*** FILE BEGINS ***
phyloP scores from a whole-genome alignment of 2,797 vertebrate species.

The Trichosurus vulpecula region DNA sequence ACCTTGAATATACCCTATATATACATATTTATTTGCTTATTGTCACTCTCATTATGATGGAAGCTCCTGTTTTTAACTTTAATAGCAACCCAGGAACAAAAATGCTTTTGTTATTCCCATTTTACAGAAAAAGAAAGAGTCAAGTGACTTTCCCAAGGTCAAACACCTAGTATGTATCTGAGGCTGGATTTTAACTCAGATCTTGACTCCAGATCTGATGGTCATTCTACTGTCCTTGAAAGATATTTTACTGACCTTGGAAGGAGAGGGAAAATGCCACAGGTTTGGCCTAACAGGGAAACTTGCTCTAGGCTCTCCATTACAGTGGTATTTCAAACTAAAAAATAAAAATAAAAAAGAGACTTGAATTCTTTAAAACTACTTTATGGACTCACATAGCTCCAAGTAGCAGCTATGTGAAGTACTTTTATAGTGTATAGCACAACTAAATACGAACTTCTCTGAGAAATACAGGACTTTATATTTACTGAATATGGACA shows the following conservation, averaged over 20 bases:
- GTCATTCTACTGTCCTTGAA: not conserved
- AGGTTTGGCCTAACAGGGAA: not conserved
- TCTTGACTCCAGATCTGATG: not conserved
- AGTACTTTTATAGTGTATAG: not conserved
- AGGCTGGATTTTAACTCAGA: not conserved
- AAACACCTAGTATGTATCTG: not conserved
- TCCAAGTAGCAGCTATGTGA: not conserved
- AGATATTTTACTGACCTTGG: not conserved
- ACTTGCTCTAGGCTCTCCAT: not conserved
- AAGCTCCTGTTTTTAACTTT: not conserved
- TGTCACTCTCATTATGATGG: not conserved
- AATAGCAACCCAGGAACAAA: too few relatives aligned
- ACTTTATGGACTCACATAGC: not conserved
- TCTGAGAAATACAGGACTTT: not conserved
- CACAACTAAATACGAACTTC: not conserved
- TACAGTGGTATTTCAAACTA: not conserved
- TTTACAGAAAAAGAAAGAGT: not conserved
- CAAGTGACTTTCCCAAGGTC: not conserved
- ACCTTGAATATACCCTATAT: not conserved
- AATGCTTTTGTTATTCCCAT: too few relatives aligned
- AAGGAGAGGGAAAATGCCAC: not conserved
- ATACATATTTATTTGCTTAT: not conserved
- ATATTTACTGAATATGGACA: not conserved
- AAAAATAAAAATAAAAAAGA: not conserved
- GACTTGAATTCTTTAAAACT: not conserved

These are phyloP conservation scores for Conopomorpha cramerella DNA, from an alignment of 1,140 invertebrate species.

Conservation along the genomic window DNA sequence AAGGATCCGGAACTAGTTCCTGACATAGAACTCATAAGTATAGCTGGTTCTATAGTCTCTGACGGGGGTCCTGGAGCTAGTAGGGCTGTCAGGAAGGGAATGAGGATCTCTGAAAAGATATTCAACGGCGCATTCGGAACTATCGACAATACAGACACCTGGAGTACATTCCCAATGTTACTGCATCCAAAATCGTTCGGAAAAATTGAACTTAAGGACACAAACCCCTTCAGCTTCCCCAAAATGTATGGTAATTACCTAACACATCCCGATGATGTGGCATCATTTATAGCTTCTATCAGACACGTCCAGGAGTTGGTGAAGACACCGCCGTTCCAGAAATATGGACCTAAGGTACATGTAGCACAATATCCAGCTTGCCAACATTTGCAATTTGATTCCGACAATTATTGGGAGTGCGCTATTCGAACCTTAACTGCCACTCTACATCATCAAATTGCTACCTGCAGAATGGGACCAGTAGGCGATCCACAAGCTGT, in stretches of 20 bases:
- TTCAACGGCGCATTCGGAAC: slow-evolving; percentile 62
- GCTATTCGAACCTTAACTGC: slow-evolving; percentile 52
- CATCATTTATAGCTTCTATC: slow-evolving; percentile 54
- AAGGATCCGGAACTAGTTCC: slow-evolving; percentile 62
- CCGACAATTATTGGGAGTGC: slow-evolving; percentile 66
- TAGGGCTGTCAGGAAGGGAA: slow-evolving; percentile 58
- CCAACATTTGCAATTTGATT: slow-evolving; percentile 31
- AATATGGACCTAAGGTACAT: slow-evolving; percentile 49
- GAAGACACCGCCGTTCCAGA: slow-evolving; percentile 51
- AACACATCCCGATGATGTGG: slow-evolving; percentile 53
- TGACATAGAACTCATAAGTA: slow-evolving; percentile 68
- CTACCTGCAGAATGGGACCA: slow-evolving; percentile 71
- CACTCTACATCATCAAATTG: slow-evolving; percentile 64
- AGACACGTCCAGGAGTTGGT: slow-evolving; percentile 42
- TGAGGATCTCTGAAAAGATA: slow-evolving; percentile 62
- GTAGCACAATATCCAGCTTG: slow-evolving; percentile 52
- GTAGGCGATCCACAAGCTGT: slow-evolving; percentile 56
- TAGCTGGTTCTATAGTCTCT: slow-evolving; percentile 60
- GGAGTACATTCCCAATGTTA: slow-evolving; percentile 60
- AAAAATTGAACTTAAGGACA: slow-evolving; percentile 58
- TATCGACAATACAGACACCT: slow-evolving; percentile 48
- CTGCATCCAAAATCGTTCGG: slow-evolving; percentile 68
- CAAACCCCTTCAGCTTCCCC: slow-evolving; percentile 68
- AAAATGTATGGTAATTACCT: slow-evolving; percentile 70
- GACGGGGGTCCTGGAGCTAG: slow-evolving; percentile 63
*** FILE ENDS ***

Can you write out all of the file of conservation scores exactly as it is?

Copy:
phyloP scores from a whole-genome alignment of 2,797 vertebrate species.

The Trichosurus vulpecula region DNA sequence ACCTTGAATATACCCTATATATACATATTTATTTGCTTATTGTCACTCTCATTATGATGGAAGCTCCTGTTTTTAACTTTAATAGCAACCCAGGAACAAAAATGCTTTTGTTATTCCCATTTTACAGAAAAAGAAAGAGTCAAGTGACTTTCCCAAGGTCAAACACCTAGTATGTATCTGAGGCTGGATTTTAACTCAGATCTTGACTCCAGATCTGATGGTCATTCTACTGTCCTTGAAAGATATTTTACTGACCTTGGAAGGAGAGGGAAAATGCCACAGGTTTGGCCTAACAGGGAAACTTGCTCTAGGCTCTCCATTACAGTGGTATTTCAAACTAAAAAATAAAAATAAAAAAGAGACTTGAATTCTTTAAAACTACTTTATGGACTCACATAGCTCCAAGTAGCAGCTATGTGAAGTACTTTTATAGTGTATAGCACAACTAAATACGAACTTCTCTGAGAAATACAGGACTTTATATTTACTGAATATGGACA shows the following conservation, averaged over 20 bases:
- GTCATTCTACTGTCCTTGAA: not conserved
- AGGTTTGGCCTAACAGGGAA: not conserved
- TCTTGACTCCAGATCTGATG: not conserved
- AGTACTTTTATAGTGTATAG: not conserved
- AGGCTGGATTTTAACTCAGA: not conserved
- AAACACCTAGTATGTATCTG: not conserved
- TCCAAGTAGCAGCTATGTGA: not conserved
- AGATATTTTACTGACCTTGG: not conserved
- ACTTGCTCTAGGCTCTCCAT: not conserved
- AAGCTCCTGTTTTTAACTTT: not conserved
- TGTCACTCTCATTATGATGG: not conserved
- AATAGCAACCCAGGAACAAA: too few relatives aligned
- ACTTTATGGACTCACATAGC: not conserved
- TCTGAGAAATACAGGACTTT: not conserved
- CACAACTAAATACGAACTTC: not conserved
- TACAGTGGTATTTCAAACTA: not conserved
- TTTACAGAAAAAGAAAGAGT: not conserved
- CAAGTGACTTTCCCAAGGTC: not conserved
- ACCTTGAATATACCCTATAT: not conserved
- AATGCTTTTGTTATTCCCAT: too few relatives aligned
- AAGGAGAGGGAAAATGCCAC: not conserved
- ATACATATTTATTTGCTTAT: not conserved
- ATATTTACTGAATATGGACA: not conserved
- AAAAATAAAAATAAAAAAGA: not conserved
- GACTTGAATTCTTTAAAACT: not conserved

These are phyloP conservation scores for Conopomorpha cramerella DNA, from an alignment of 1,140 invertebrate species.

Conservation along the genomic window DNA sequence AAGGATCCGGAACTAGTTCCTGACATAGAACTCATAAGTATAGCTGGTTCTATAGTCTCTGACGGGGGTCCTGGAGCTAGTAGGGCTGTCAGGAAGGGAATGAGGATCTCTGAAAAGATATTCAACGGCGCATTCGGAACTATCGACAATACAGACACCTGGAGTACATTCCCAATGTTACTGCATCCAAAATCGTTCGGAAAAATTGAACTTAAGGACACAAACCCCTTCAGCTTCCCCAAAATGTATGGTAATTACCTAACACATCCCGATGATGTGGCATCATTTATAGCTTCTATCAGACACGTCCAGGAGTTGGTGAAGACACCGCCGTTCCAGAAATATGGACCTAAGGTACATGTAGCACAATATCCAGCTTGCCAACATTTGCAATTTGATTCCGACAATTATTGGGAGTGCGCTATTCGAACCTTAACTGCCACTCTACATCATCAAATTGCTACCTGCAGAATGGGACCAGTAGGCGATCCACAAGCTGT, in stretches of 20 bases:
- TTCAACGGCGCATTCGGAAC: slow-evolving; percentile 62
- GCTATTCGAACCTTAACTGC: slow-evolving; percentile 52
- CATCATTTATAGCTTCTATC: slow-evolving; percentile 54
- AAGGATCCGGAACTAGTTCC: slow-evolving; percentile 62
- CCGACAATTATTGGGAGTGC: slow-evolving; percentile 66
- TAGGGCTGTCAGGAAGGGAA: slow-evolving; percentile 58
- CCAACATTTGCAATTTGATT: slow-evolving; percentile 31
- AATATGGACCTAAGGTACAT: slow-evolving; percentile 49
- GAAGACACCGCCGTTCCAGA: slow-evolving; percentile 51
- AACACATCCCGATGATGTGG: slow-evolving; percentile 53
- TGACATAGAACTCATAAGTA: slow-evolving; percentile 68
- CTACCTGCAGAATGGGACCA: slow-evolving; percentile 71
- CACTCTACATCATCAAATTG: slow-evolving; percentile 64
- AGACACGTCCAGGAGTTGGT: slow-evolving; percentile 42
- TGAGGATCTCTGAAAAGATA: slow-evolving; percentile 62
- GTAGCACAATATCCAGCTTG: slow-evolving; percentile 52
- GTAGGCGATCCACAAGCTGT: slow-evolving; percentile 56
- TAGCTGGTTCTATAGTCTCT: slow-evolving; percentile 60
- GGAGTACATTCCCAATGTTA: slow-evolving; percentile 60
- AAAAATTGAACTTAAGGACA: slow-evolving; percentile 58
- TATCGACAATACAGACACCT: slow-evolving; percentile 48
- CTGCATCCAAAATCGTTCGG: slow-evolving; percentile 68
- CAAACCCCTTCAGCTTCCCC: slow-evolving; percentile 68
- AAAATGTATGGTAATTACCT: slow-evolving; percentile 70
- GACGGGGGTCCTGGAGCTAG: slow-evolving; percentile 63